The South Australian government has announced the launch of a new system of property investment to be rolled out in Adelaide’s two new residential towers. The system involves ‘fractionalising’ the property into ‘bricklets’ and establishing a market for the bricklets via blockchain technology. According to the press release bricklet owners will have their interest recorded on the blockchain for ‘credibility and trust in the audit trail’. Their interest will also be automatically added to the title.
For readers who know anything about land title, or anything about blockchain, this scheme raises a lot of questions. In this post I try to understand how this proposal would work.
As with many announcements of blockchain innovations, there is not that much to go on in the bricklet concept – so it could be that I have the wrong end of the stick. But based on the face of the announcement, there are two crucial issues that simply cannot be overcome if the statements about this scheme are true. One is the redundancy of blockchain and the other is the operation of the land title system itself.
Belt and braces
The idea behind the bricklets is that a property would be divided into shares that are recorded on a blockchain (a secure, encrypted, electronic ledger) and traded via that ledger.
Blockchain is an electronic ledger. It creates a secure record of transactions. Its most famous iteration is bitcoin – a non-fiat currency or system of payment using the encrypted decentralised ledger known as blockchain. Because of the system of encryption, transactions can be undertaken securely. The blockchain technology validates transactions and so the users (sellers and buyers of bricklets) will know that they have a legitimate interest.
One of the features of blockchain is its security – so the claims that the owner of these shares (bricklets) would derive security and an audit trail via this method of recording transactions, are correct.
But the Torrens system is also a ledger. It works through government recording dealings in land. It used to occur through a paper title. The original was kept in the registry, and the owner held the duplicate. The duplicate title served a purpose similar to a cryptographic key. You couldn’t deal with the title in the registry unless you produced the exact replica paper title (this is why it’s called a duplicate).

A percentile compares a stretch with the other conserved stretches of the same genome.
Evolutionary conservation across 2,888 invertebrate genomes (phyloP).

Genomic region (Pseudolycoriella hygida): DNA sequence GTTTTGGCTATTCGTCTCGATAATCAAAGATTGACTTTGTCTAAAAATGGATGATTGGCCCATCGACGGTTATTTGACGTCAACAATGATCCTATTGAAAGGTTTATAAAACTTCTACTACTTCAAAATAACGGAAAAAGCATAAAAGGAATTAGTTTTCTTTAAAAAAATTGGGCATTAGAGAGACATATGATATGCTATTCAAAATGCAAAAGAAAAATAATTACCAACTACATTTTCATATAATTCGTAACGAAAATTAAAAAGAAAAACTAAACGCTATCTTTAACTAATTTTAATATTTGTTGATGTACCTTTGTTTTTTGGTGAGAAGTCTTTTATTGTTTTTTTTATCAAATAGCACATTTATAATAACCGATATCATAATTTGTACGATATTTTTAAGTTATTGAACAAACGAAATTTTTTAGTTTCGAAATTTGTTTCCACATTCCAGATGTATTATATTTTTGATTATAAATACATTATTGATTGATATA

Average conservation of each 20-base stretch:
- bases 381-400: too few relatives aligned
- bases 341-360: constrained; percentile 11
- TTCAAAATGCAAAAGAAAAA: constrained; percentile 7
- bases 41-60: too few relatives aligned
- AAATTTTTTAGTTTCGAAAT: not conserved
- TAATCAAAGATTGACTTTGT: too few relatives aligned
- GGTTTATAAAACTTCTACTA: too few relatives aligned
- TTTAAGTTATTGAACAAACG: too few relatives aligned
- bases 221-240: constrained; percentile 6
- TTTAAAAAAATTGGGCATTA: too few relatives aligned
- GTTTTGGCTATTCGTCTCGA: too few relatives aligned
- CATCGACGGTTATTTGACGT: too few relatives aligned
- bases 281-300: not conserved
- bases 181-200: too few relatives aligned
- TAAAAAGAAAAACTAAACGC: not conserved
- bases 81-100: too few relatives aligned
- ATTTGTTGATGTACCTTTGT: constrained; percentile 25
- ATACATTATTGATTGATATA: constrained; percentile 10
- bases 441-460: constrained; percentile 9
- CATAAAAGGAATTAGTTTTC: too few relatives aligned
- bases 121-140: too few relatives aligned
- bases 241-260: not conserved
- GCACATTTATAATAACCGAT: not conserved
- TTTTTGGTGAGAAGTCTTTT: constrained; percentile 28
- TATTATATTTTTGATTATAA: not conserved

Most jurisdictions have dispensed with paper titles and now record information electronically. E-conveyancing in many jurisdictions occurs almost instantly from the office of the lawyer or conveyancer, again through encrypted transactions involving strict security protocols.
But the key to our land title system is that the government validates the dealing, and our interest in land is created through the act of government registration. This system already has ‘credibility and an audit trail’.
I am mystified as to why you would need blockchain when you are relying on a government-validated title. In other words, there does not appear to be a use case for this technology, as exciting as it sounds.
Ownership in common
The bricklet system seems premised on the fact that many people can own small ‘fractionalised’ shares in a title. There is nothing in the relevant legislation to stop many people from becoming co-owners of land. On the face of it, this seems like a sensible suggestion if you do not have enough money to buy a property yourself.